About 4 years ago, I responded to a meme (remember when everyone did those!) that was based on an exercise by the writer Natalie Goldberg. The exercise is to try to think of things you can’t remember. Maybe it’s an event, or specific details – it doesn’t matter. I remember thinking how strange it was to recall something you couldn’t remember, but I was fascinated by how the memories slipped and slid through my brain, like an eel in water. I reread that blog from 2008 and decided it was time to revisit this activity. I won’t “tag” anyone to do it, but if you should find it appealing, I’d love to hear or read what you discovered.
1. I don’t remember most of the stay in the hospital when I had e-coli. Certainly a sizeable portion of this has been blocked because it was a pretty traumatic memory, but you’d think I could recall how long I stayed (I know it was more than 24 hours, but I don’t remember when they let me go home), or maybe if I had visitors (I know my husband was in and out, but I don’t remember anyone else).
2. I don’t remember most of my first trip to Disneyland. I was 9 – certainly old enough to record memories in detail of the “happiest place on earth” – but other than the “20,000 Leagues Under the Sea” submarine (which I think is gone now), and the Pirates of the Caribbean ride, I don’t remember anything about the visit.
3. I don’t remember the sound of my Aunt Mary’s voice. She was sister to my dad’s mother. Though she was an older woman, she must have had some type of developmental disability which back in the 1920s they didn’t have any diagnosis for other than “slow.” She didn’t speak much, but she did speak with a southern drawl and slow pace, as though each word were gold she was reluctant to spend. I have no memory of how she sounded, though, and because voice is so much a part of character, I feel I’ve lost a great deal of who she was.
4. I don’t remember the first dog I owned. We didn’t own her long. She was a puppy, some sort of Spanial mix, although I don’t recall her coloring or how she looked. We had only owned her a few months when she escaped the house and was hit by a car in which I was passenger. I remember the trauma of that, the frightened, pain-filled yelp she let out. But a kind neighbor retrieved her before we could see what had happened, and her image is lost to me.
6. I don’t remember the smell of my grandmother’s perfume. I remember her spritzing it on before church on sunday morning, her navy blue poly-blend dress covered in it. The muted smell of cigarette smoke caught in its fibers and blended with the cologne, but the scent that she sprayed from the pretty glass bottle doesn’t exist in my memory banks anymore.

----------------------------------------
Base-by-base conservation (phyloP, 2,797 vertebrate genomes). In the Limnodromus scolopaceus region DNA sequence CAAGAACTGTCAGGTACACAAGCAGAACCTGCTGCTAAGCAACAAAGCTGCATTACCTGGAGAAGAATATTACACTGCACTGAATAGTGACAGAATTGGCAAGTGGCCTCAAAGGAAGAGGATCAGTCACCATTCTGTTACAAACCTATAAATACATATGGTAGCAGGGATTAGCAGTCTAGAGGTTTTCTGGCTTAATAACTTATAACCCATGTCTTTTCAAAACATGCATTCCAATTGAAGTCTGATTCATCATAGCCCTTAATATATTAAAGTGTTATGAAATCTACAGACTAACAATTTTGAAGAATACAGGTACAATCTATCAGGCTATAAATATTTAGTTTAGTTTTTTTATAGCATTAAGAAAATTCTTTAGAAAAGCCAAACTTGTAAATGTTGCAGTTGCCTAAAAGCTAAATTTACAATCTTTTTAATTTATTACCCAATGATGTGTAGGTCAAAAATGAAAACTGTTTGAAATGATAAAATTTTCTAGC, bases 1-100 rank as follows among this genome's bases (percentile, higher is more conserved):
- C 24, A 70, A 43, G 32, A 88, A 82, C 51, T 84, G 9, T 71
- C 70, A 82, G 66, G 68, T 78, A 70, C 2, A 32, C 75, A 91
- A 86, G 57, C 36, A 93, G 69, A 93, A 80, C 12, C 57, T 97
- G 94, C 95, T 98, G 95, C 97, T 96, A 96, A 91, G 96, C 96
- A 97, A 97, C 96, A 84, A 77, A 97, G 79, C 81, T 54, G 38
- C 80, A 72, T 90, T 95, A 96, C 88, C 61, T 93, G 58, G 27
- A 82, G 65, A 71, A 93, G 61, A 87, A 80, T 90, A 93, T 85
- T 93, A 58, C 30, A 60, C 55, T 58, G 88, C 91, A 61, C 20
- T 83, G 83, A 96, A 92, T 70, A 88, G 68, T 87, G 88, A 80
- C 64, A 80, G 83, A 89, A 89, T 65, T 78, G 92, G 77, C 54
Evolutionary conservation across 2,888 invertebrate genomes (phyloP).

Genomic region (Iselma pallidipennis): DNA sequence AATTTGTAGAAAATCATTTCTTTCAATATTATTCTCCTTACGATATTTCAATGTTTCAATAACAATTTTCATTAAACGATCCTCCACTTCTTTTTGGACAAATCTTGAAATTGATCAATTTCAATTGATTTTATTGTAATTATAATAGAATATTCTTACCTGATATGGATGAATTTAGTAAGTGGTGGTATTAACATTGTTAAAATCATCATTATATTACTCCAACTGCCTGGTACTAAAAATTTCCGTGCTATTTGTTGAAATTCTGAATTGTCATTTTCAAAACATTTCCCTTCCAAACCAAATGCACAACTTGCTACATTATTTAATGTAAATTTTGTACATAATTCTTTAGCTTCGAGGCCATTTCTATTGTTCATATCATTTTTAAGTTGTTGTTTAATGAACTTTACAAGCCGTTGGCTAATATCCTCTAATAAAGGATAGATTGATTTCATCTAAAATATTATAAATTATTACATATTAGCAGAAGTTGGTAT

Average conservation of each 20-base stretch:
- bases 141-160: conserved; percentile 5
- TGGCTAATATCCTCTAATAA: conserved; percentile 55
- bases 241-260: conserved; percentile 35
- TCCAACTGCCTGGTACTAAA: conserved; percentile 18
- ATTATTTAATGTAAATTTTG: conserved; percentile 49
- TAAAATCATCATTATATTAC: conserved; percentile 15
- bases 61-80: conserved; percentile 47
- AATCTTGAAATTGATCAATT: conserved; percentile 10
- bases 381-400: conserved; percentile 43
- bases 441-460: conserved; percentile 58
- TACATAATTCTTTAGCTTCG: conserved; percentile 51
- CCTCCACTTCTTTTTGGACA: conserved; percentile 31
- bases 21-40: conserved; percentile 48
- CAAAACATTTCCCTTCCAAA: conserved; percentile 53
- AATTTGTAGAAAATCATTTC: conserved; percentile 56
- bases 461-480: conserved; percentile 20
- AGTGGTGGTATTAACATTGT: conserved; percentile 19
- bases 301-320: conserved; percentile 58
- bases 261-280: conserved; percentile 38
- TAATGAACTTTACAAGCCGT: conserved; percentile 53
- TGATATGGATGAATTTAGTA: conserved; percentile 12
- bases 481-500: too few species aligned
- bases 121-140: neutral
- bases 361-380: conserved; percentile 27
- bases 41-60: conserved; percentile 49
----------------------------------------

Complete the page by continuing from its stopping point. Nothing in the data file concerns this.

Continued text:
7. I don’t remember the true name of the wonderful tropical fruit I ate on the island of St. Kitts. They called is “sour sot” or something similar. I recall the outside of the fruit being lumpy, but not what color it was. The inside was pale, like a banana. It was fleshy, and it tasted like a banana crossed with a mild citrus.
8. I don’t remember the name of the youth hostel I stayed in when I was in England. I remember it being cramped, and hot, and filled with people from all over the world with whom I drank warm pints at the pub next door. I’ve looked for it, but either it no longer exists, or even having seen the name, I can’t recall what it is.
9. I don’t remember 90% of my undergraduate instructors. The 10% I do remember were completely amazing, and a few of them I am still in contact with.
10. I don’t remember the first time I went skiing. Put this under the traumatic experiences header, but by the time I got home I swore I’d never go again – and yet I did. I still dislike skiing – I suck. I’m afraid of falling and I’ll do anything I can not to.
So as a writer, what does this mean? I think sometimes we want to include absolutely every sensory detail we can, but the truth is, there are moments in which most – if not all – of those pieces of information are unimportant or are lost. Sometimes we don’t need a character to remember the finite detail, because most human beings wouldn’t be able to do that. We all have these holes in the axons and dendrites that create our memories inside our brains (unless you’re some kind of savant with total recall).
The experts say that smell is most directly tied to memory, yet even that doesn’t always hold true. Approach characters and their memories realistically. One of the most important concepts I ever learned in writing was the Japanese ideal of yohaku-no-bi – the value of the empty space, or what isn’t there. Sometimes, that’s just as important, or even more so, than the precise detail we think of as so important.